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Vulnerability Management (VM) is consistently ranked among the top priorities for most information security organizations today. It is no longer an optional initiative for infoSec departments, with security compliance reviews and audits explicitly calling for vulnerability management as a necessary component of enterprise security. SANS lists ‘Vulnerability Assessment and Remediation’ as #4 in its list of Top 20 Critical Security Controls with the NSA assigning it a criticality ranking of ‘Very High’. While these are great reasons to get buy-in from executives, the true goals of a vulnerability management program must be more strategic to have any real impact on enterprise security. Vulnerability management programs must go beyond an audit checkbox and become a real weapon in your InfoSec toolkit for combating intruders and attackers.
In a series of Vulnerability Management Primer posts we are going to attempt to first outline and then detail the crucial aspects that enterprises MUST address to achieve this. Before we get into details about components and functions, let’s first attempt the impossible task of defining the scope for vulnerability management programs. When talking about vulnerability management it’s not uncommon to hear some wide-ranging questions.
Are you not just talking about a network vulnerability scanner?
Shouldn’t it include everything that is on my network?
When it comes to Vulnerability Management is there a difference between a workstation, a laptop, a phone, a printer and a wifi-enabled coffee machine?
What about my Web Application Scanners or DAST tools?
What about my SAST tools?
What about my Penetration Test program?
Where does configuration or firewall management fit in all of this?
In reality, the answers to these questions vary based on factors like program maturity, scale, organization etc. Unfortunately, organizations often take a tool-centric (rather than goal-centric) view to structuring InfoSec, resulting in several distinct programs, disconnected or barely-connected, working towards the same goal but not working together. It is fairly common that vulnerability management refers only to the detection and management of weaknesses that can be exploited by threats to your network assets. This is especially true for smaller organizations or programs that are in early stages of maturity. In its most regressive state, this devolves to just a network scanning tool and manual processes built around it.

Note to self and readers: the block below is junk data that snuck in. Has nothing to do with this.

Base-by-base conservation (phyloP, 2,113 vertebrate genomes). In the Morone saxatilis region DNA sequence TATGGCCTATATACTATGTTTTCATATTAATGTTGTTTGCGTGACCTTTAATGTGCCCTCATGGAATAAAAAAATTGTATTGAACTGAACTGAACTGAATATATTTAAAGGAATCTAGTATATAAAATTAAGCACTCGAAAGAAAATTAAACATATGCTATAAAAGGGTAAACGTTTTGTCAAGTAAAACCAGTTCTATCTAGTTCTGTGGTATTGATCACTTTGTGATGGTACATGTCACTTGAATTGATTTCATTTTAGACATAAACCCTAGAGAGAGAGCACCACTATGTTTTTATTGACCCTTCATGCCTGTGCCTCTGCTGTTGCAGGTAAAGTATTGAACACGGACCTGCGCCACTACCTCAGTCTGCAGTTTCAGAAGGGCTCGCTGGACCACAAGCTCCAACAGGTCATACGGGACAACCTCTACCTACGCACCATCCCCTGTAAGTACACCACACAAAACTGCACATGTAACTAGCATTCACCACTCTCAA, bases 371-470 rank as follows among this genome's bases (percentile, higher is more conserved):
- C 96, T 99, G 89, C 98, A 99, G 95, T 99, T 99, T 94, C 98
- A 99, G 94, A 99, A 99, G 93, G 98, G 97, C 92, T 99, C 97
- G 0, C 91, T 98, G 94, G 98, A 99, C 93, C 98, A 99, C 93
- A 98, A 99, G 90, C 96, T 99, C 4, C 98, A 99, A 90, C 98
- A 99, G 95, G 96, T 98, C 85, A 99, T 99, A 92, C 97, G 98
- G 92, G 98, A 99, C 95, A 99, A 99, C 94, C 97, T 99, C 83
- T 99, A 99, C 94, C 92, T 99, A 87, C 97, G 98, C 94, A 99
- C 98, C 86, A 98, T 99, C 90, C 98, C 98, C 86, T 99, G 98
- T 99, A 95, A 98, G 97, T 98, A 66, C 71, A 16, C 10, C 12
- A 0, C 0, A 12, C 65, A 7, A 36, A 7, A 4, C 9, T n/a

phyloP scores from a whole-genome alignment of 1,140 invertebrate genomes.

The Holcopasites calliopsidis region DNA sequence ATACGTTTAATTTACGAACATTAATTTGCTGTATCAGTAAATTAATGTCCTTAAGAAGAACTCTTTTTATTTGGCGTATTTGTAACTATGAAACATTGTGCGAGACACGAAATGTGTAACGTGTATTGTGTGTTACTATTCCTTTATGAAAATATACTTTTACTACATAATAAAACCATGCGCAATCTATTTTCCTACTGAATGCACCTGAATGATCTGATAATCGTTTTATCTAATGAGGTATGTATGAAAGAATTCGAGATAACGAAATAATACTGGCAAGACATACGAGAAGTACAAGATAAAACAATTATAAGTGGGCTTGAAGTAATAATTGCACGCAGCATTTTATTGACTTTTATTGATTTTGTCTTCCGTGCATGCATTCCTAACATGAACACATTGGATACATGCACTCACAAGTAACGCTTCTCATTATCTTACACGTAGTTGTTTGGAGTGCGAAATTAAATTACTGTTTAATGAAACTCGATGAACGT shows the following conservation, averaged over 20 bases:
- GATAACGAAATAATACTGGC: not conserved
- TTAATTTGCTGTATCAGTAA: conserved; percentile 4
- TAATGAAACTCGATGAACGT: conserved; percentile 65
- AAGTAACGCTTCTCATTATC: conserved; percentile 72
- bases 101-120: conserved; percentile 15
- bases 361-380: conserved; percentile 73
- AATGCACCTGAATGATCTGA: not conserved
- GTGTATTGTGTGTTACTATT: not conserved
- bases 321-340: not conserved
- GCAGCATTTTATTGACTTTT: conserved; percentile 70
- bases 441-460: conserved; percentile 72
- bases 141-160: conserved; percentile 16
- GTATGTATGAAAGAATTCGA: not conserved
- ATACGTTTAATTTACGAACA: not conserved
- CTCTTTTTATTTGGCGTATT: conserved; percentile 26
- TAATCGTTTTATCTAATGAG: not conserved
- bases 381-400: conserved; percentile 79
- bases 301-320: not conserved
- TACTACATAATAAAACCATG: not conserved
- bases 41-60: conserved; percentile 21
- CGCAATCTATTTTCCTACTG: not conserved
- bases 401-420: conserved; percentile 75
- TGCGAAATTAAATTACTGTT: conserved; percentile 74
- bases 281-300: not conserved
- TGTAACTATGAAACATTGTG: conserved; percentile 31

Increasingly though, organizations are incorporating additional sources of information and building processes that successfully factor these in. These could be threat intel feeds, vendor bulletins, CMDB systems, HR systems, network traffic/segmentation, or anything else that provides ‘better context to / additional information about’ the data being analyzed. Some mature organizations are also combining their n/w and application security initiatives with the knowledge that, in a lot of cases, the effort to build context and collect intelligence can be successfully applied to security data coming from both of these distinct sets of tools. And then there are organizations that take this one step further and implement security orchestration to build automated response and remediation capabilities into their programs.
For the most part, we are going to stay away from discussions that are only relevant to a particular segment of the wide range of scope discussed above. Successful programs are built around goals and strategies (as opposed to around specific tools) and that is the discussion we want to have here. Whether you are analyzing network or application vulnerabilities, there is tremendous benefit to be had from incorporating other relevant sources of information. Whether you are doing remediation manually or through automatic orchestration you need to be able to define and implement strategies to be successful. In the next blog in the series we will discuss the key challenges vulnerability management programs must pay attention to. No matter where you land on the scope questions above you need a strategy for addressing these.
Read more about the Brinqa Threat & Vulnerability Management here.
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